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Five Ways to Optimize Your Christmas Budget – MBFLP 217

A Production of the Ultimate Homeschool Podcast Network.

Five (no, more) ways to make the most of your Christmas budget!

 

Whether the economy is strong or struggling, the traditional Christmas gift-buying rush is a major expense. When you’ve got a big family like ours, that only accentuates it! This week, we’re talking about ways we’ve learned to make your Christmas budget go a long way, even with lot of kids and a little bit of money.

Big Family, Small Budget

We have a big family – eight children, and now they’re getting married and bringing new family and grandkids into the mix. So a long time ago, we had to figure out how to budget for a fun Christmas that didn’t bankrupt the whole operation!

We’ve found several concepts that have helped us make the most of our Christmas shopping. Let’s talk about the kids first.

Shopping for the Children

  1. Look for presents which are both educational and fun. There are more than you think!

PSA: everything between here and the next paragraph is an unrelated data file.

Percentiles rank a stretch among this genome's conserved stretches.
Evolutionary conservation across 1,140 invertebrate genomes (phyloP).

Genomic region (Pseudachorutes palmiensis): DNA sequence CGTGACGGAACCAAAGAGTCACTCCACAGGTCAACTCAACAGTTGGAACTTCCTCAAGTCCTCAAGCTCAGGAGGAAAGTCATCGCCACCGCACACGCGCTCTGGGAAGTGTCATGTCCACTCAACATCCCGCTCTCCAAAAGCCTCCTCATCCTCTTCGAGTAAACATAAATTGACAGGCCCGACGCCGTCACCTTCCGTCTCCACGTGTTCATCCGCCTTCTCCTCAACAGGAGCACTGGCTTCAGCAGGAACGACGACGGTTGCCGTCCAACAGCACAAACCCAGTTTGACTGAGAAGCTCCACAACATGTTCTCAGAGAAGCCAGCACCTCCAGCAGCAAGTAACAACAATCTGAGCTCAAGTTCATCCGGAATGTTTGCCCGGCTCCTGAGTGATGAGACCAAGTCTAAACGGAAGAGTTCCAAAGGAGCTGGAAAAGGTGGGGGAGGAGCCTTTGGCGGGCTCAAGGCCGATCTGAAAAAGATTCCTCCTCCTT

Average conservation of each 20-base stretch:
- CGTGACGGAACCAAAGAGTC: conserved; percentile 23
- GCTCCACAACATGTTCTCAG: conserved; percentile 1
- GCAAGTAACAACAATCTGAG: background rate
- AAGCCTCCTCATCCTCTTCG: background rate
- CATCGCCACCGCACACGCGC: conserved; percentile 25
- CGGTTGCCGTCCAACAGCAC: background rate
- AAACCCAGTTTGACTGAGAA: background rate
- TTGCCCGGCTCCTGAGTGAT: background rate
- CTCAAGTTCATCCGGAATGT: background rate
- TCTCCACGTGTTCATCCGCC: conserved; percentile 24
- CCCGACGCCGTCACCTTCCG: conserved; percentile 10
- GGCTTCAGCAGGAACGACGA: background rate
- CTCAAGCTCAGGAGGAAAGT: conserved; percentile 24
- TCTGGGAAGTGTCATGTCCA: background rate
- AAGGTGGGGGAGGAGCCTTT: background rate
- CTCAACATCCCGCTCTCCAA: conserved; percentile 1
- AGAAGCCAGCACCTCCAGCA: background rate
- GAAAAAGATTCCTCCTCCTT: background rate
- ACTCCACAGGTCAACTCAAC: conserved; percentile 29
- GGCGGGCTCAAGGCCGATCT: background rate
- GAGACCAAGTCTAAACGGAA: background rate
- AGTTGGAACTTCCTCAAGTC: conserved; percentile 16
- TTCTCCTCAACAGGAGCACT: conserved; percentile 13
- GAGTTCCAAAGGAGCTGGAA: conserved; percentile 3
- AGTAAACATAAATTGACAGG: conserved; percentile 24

2. Find gifts that encourage interaction. Multi-player games can entertain more people than single-player varieties.
  3. Choose gifts that are appropriate for multiple ages. Remember you can team older and younger players together so different ages can have a chance at games. Sometimes you can even give a larger gift for multiple children to share.
  4. Look for creative and constructive gifts. Art supplies, craft kits (see below!), construction toys, model kits, and tools are great ideas. For school-aged kids, we found it was better to buy inexpensive but real tools and supplies rather than the toy varieties that aren’t really useful.
  5. Seek out gifts of lasting value. Toys and games which have been popular for a long time, classic books (for children as well as older readers), clothing that won’t go out of style – these won’t fall out of fashion!